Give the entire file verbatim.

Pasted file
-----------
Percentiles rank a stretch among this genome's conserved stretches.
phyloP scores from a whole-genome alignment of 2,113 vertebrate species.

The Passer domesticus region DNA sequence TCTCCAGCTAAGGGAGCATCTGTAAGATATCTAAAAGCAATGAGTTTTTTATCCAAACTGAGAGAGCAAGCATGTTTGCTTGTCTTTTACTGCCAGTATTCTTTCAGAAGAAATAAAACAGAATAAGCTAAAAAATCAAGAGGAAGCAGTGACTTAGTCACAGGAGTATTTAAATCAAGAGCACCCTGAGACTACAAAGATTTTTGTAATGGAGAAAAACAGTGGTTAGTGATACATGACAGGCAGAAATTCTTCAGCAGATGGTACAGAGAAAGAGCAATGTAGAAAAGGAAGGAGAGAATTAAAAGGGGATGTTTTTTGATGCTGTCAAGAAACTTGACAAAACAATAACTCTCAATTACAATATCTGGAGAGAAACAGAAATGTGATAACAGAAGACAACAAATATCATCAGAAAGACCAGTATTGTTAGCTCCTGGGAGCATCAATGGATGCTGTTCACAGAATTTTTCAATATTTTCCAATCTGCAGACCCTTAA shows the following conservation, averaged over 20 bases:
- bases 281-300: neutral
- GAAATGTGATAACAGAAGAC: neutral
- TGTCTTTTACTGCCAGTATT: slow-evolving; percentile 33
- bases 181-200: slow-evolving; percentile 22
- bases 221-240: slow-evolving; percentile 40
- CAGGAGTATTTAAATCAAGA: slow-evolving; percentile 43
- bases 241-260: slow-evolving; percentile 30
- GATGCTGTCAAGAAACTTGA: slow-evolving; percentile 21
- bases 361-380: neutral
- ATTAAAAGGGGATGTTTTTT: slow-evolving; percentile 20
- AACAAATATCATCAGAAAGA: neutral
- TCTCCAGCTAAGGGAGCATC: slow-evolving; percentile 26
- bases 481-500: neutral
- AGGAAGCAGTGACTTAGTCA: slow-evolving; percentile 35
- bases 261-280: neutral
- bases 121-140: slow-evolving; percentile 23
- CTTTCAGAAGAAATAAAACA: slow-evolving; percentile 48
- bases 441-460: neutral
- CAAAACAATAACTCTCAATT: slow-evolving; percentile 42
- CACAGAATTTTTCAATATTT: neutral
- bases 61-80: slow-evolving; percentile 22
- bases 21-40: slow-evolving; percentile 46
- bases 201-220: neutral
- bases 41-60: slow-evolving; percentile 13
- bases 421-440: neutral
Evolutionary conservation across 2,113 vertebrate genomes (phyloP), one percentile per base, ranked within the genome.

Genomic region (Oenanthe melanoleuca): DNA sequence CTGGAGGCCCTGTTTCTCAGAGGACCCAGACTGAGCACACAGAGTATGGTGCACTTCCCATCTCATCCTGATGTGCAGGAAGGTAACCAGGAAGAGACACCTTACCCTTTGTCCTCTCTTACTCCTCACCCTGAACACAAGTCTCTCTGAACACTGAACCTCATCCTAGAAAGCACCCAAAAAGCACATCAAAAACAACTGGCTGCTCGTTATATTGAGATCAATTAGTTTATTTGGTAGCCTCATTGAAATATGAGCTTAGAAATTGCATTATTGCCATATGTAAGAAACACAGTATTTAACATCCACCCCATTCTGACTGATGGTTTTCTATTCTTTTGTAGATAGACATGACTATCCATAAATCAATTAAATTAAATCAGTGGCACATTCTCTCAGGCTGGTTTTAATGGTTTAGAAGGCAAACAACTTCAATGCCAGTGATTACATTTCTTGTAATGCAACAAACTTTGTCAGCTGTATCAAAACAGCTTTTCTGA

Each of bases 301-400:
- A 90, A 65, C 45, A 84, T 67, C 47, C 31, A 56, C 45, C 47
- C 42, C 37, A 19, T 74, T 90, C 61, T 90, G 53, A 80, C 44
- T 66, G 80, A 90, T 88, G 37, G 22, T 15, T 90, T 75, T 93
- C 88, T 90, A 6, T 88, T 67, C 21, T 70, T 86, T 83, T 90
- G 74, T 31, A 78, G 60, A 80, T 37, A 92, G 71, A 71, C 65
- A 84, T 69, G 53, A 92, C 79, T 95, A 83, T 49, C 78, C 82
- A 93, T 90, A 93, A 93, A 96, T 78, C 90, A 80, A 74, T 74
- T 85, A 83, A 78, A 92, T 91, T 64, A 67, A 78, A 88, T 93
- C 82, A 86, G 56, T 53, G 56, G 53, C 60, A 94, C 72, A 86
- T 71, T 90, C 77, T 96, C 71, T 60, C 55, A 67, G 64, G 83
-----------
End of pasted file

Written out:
Percentiles rank a stretch among this genome's conserved stretches.
phyloP scores from a whole-genome alignment of 2,113 vertebrate species.

The Passer domesticus region DNA sequence TCTCCAGCTAAGGGAGCATCTGTAAGATATCTAAAAGCAATGAGTTTTTTATCCAAACTGAGAGAGCAAGCATGTTTGCTTGTCTTTTACTGCCAGTATTCTTTCAGAAGAAATAAAACAGAATAAGCTAAAAAATCAAGAGGAAGCAGTGACTTAGTCACAGGAGTATTTAAATCAAGAGCACCCTGAGACTACAAAGATTTTTGTAATGGAGAAAAACAGTGGTTAGTGATACATGACAGGCAGAAATTCTTCAGCAGATGGTACAGAGAAAGAGCAATGTAGAAAAGGAAGGAGAGAATTAAAAGGGGATGTTTTTTGATGCTGTCAAGAAACTTGACAAAACAATAACTCTCAATTACAATATCTGGAGAGAAACAGAAATGTGATAACAGAAGACAACAAATATCATCAGAAAGACCAGTATTGTTAGCTCCTGGGAGCATCAATGGATGCTGTTCACAGAATTTTTCAATATTTTCCAATCTGCAGACCCTTAA shows the following conservation, averaged over 20 bases:
- bases 281-300: neutral
- GAAATGTGATAACAGAAGAC: neutral
- TGTCTTTTACTGCCAGTATT: slow-evolving; percentile 33
- bases 181-200: slow-evolving; percentile 22
- bases 221-240: slow-evolving; percentile 40
- CAGGAGTATTTAAATCAAGA: slow-evolving; percentile 43
- bases 241-260: slow-evolving; percentile 30
- GATGCTGTCAAGAAACTTGA: slow-evolving; percentile 21
- bases 361-380: neutral
- ATTAAAAGGGGATGTTTTTT: slow-evolving; percentile 20
- AACAAATATCATCAGAAAGA: neutral
- TCTCCAGCTAAGGGAGCATC: slow-evolving; percentile 26
- bases 481-500: neutral
- AGGAAGCAGTGACTTAGTCA: slow-evolving; percentile 35
- bases 261-280: neutral
- bases 121-140: slow-evolving; percentile 23
- CTTTCAGAAGAAATAAAACA: slow-evolving; percentile 48
- bases 441-460: neutral
- CAAAACAATAACTCTCAATT: slow-evolving; percentile 42
- CACAGAATTTTTCAATATTT: neutral
- bases 61-80: slow-evolving; percentile 22
- bases 21-40: slow-evolving; percentile 46
- bases 201-220: neutral
- bases 41-60: slow-evolving; percentile 13
- bases 421-440: neutral
Evolutionary conservation across 2,113 vertebrate genomes (phyloP), one percentile per base, ranked within the genome.

Genomic region (Oenanthe melanoleuca): DNA sequence CTGGAGGCCCTGTTTCTCAGAGGACCCAGACTGAGCACACAGAGTATGGTGCACTTCCCATCTCATCCTGATGTGCAGGAAGGTAACCAGGAAGAGACACCTTACCCTTTGTCCTCTCTTACTCCTCACCCTGAACACAAGTCTCTCTGAACACTGAACCTCATCCTAGAAAGCACCCAAAAAGCACATCAAAAACAACTGGCTGCTCGTTATATTGAGATCAATTAGTTTATTTGGTAGCCTCATTGAAATATGAGCTTAGAAATTGCATTATTGCCATATGTAAGAAACACAGTATTTAACATCCACCCCATTCTGACTGATGGTTTTCTATTCTTTTGTAGATAGACATGACTATCCATAAATCAATTAAATTAAATCAGTGGCACATTCTCTCAGGCTGGTTTTAATGGTTTAGAAGGCAAACAACTTCAATGCCAGTGATTACATTTCTTGTAATGCAACAAACTTTGTCAGCTGTATCAAAACAGCTTTTCTGA

Each of bases 301-400:
- A 90, A 65, C 45, A 84, T 67, C 47, C 31, A 56, C 45, C 47
- C 42, C 37, A 19, T 74, T 90, C 61, T 90, G 53, A 80, C 44
- T 66, G 80, A 90, T 88, G 37, G 22, T 15, T 90, T 75, T 93
- C 88, T 90, A 6, T 88, T 67, C 21, T 70, T 86, T 83, T 90
- G 74, T 31, A 78, G 60, A 80, T 37, A 92, G 71, A 71, C 65
- A 84, T 69, G 53, A 92, C 79, T 95, A 83, T 49, C 78, C 82
- A 93, T 90, A 93, A 93, A 96, T 78, C 90, A 80, A 74, T 74
- T 85, A 83, A 78, A 92, T 91, T 64, A 67, A 78, A 88, T 93
- C 82, A 86, G 56, T 53, G 56, G 53, C 60, A 94, C 72, A 86
- T 71, T 90, C 77, T 96, C 71, T 60, C 55, A 67, G 64, G 83